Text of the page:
o Pre-Load
o Get Me an Exit
o The MTV Movie Awards Reloaded
• Car chases
o The Freeway Chase
o Oakland Streets and Freeway: Unseen Material
o Tour of the Merovingian’s Garage
o Queen of the Road
o Arteries of the Mega-City: The Visual Effects of the Freeway Chase
o Foresight: Pre-planning the Mayhem
o Freeway Truck Crash: Anatomy of a Shot
o Fate of the Freeway
o Freeway Action Match
• Teahouse Fight
• Unplugged
• I’ll Handle Them
• The Exiles
• Additional footage
o Enter the Matrix: The Game
• Enter the Matrix
• Music video – P.O.D. Music Video Sleeping Awake
• Trailers

For The Matrix Revolutions we have:

• Commentaries
o Written Introduction by the Wachowski Brothers – The Wachowski brothers give you an introduction to their groundbreaking film
o Philosophers Commentary by Dr. Cornel West, Ken Wilber – Dr. West and Ken Wilber discuss their thoughts and opinions of the film
o Critics Commentary by Todd McCarthy, John Powers, David Thomson – Film Critics Todd McCarthy, John Powers and David Thompson express their thoughts on the film
• Behind The Matrix
o Revolutions Recalibrated – Explore the story before the revolution
o Neo Realism: The Evolution of Bullet Time – See how the Bullet Time technique has evolved since the first film
o CG Revolution – Go inside Zion and see how VFX were used in “The Siege” sequence
o Super Big Mini Models – Take a look at how miniatures were used in the film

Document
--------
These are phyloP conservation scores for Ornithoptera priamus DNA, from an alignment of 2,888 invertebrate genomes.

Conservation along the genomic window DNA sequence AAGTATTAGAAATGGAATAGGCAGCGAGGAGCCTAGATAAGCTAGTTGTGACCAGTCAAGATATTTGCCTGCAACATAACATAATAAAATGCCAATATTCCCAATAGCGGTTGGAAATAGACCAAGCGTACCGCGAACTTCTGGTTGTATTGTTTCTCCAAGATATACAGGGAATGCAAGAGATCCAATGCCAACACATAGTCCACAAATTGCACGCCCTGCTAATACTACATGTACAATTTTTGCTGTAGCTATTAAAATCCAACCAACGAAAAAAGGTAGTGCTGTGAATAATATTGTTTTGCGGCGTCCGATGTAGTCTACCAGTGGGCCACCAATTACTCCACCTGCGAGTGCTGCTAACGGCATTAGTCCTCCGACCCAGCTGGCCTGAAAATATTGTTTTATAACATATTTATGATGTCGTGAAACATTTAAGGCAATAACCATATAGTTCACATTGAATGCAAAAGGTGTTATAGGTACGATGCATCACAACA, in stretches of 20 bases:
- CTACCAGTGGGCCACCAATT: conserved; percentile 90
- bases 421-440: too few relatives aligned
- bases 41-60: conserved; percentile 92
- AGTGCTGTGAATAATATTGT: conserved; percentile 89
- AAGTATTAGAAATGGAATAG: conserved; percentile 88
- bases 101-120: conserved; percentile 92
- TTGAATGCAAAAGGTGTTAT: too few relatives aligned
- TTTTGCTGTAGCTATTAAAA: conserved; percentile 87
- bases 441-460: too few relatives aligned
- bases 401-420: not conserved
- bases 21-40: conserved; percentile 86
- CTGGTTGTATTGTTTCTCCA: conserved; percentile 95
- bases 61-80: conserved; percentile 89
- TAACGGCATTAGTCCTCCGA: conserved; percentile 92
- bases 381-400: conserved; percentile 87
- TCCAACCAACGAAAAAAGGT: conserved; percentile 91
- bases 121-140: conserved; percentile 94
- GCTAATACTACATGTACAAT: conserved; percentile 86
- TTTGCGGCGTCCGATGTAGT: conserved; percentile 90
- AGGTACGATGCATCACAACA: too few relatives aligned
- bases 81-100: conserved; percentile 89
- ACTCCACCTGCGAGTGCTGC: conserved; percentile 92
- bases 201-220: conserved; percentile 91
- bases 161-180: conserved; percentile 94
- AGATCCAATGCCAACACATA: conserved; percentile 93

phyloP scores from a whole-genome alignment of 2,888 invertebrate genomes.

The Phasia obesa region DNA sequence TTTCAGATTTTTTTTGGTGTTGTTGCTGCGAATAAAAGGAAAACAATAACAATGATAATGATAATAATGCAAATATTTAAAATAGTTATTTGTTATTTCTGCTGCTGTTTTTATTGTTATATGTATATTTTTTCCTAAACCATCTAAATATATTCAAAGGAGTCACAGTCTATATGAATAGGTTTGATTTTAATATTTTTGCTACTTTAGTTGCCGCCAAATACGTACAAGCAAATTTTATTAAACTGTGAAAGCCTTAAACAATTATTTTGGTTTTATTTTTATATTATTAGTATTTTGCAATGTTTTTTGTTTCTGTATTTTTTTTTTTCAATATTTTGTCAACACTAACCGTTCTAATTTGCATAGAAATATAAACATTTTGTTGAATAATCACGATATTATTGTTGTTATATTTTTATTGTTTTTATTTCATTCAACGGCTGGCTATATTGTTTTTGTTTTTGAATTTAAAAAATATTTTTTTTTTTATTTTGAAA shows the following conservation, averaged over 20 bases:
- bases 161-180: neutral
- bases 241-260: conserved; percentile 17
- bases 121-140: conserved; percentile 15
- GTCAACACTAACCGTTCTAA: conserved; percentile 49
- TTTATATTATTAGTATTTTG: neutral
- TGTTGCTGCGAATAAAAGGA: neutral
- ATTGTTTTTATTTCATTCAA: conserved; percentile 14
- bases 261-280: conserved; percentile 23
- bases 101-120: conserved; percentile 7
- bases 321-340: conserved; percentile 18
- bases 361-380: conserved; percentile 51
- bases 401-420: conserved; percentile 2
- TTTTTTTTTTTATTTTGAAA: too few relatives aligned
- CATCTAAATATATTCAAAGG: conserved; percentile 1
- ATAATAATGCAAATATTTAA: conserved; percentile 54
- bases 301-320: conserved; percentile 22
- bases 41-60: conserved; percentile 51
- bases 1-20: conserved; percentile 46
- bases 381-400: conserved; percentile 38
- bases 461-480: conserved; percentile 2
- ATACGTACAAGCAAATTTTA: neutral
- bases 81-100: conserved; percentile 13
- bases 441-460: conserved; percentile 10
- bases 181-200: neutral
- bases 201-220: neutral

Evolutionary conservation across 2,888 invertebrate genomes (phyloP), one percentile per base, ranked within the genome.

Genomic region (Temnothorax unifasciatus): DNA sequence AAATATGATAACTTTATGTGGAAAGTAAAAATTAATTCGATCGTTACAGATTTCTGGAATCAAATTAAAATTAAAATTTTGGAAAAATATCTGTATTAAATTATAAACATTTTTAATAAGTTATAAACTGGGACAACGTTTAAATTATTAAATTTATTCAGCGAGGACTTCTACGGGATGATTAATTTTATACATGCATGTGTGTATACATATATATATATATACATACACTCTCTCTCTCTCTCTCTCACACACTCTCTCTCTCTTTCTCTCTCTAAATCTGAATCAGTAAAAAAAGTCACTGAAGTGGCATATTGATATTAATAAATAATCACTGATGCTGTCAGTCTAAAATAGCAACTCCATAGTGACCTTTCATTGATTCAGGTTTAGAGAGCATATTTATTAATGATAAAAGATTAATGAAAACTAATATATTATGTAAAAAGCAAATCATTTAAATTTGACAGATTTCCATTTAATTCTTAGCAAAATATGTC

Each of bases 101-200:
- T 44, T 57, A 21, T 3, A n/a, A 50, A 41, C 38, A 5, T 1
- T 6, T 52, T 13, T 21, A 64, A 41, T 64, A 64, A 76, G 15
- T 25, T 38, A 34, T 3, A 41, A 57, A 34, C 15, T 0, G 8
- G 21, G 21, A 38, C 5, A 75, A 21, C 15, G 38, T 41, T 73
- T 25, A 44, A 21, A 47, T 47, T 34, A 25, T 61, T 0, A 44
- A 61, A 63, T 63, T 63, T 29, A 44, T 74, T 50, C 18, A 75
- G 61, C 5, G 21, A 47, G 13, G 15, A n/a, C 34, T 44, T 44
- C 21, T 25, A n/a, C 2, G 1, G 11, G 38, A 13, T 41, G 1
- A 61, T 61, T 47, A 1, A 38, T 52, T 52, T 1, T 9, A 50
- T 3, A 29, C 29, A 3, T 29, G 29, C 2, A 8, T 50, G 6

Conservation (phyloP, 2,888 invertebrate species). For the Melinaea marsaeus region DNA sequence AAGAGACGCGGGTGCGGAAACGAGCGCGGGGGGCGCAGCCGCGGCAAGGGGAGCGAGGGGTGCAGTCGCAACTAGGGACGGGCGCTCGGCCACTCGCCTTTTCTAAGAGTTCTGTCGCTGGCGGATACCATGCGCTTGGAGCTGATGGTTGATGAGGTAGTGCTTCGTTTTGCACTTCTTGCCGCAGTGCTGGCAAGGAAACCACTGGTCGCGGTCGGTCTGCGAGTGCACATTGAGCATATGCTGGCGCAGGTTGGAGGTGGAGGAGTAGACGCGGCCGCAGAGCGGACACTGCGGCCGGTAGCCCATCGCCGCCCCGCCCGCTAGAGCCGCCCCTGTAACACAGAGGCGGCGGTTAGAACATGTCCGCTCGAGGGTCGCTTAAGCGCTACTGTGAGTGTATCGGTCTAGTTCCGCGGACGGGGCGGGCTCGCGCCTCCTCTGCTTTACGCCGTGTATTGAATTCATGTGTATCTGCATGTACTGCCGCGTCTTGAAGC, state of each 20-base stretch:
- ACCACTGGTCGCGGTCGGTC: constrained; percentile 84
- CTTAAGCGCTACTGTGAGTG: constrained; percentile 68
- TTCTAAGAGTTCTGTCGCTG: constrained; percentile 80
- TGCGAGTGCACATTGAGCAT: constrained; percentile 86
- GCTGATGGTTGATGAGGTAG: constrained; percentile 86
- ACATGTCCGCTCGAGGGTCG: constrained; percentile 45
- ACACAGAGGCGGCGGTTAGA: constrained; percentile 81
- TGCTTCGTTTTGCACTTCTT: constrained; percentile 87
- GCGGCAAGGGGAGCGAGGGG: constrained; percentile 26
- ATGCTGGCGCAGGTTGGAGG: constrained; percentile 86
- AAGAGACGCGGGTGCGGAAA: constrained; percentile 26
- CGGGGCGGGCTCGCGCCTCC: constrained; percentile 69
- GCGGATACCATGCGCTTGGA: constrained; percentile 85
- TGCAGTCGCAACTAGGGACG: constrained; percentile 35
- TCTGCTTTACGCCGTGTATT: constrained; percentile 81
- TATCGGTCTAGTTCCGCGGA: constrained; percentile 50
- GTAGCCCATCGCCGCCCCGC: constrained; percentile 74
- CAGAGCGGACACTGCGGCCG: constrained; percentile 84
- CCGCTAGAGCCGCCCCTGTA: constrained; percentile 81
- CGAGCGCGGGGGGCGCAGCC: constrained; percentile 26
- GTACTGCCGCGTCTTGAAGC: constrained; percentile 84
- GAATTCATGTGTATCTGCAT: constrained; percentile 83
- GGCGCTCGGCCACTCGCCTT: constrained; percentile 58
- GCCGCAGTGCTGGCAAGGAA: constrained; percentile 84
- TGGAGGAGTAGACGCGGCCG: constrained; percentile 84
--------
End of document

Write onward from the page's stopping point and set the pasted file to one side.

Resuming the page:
o Double Agent Smith – Join the crew as they show you how they created multiple Agent Smiths for the final fight
o Mind Over Matter: The Physicality of The Matrix – Going into training and learn what the actors physical demands were for the film
o Future Gamer: The Matrix Online – See how the Matrix story continues in the video game
o Before the Revolution – Explore the story before the revolution
o 3-D Evolution – Scroll through Concept Art, Storyboards and more in this interactive feature
• Crew
o Owen’s Army: The Australian Art Dept. – Take a look at how these amazing sets were constructed
o 2nd Unit: A World of Their Own – Spend some time with the 2nd Unit Crew
o Bill Pope: Cinematographer of The Matrix – Bill Pope offers insights to the filming of the Trilogy
o Masters of Light and Shadow – Meet the folks that light up the sets
• Hel
o Coat Check – Take a look at how this virtually stunning fight sequence was achieved
o Upside-down Under- Join the stunt coordinators as they explain in detail what had to be done for this film
o Fast Break – Go behind the scenes and look at how the Special Effects for the film was created
o Exploding Man – Follow Leo Henry as he shows you some of his craft
o Gun Club – Enter the armory and take a look at the guns that were used
o The Extras of Club Hel – Meet the extras from Club Hel
• New Blue World
o Geography of Zion – Take a look at all the different parts that make up Zion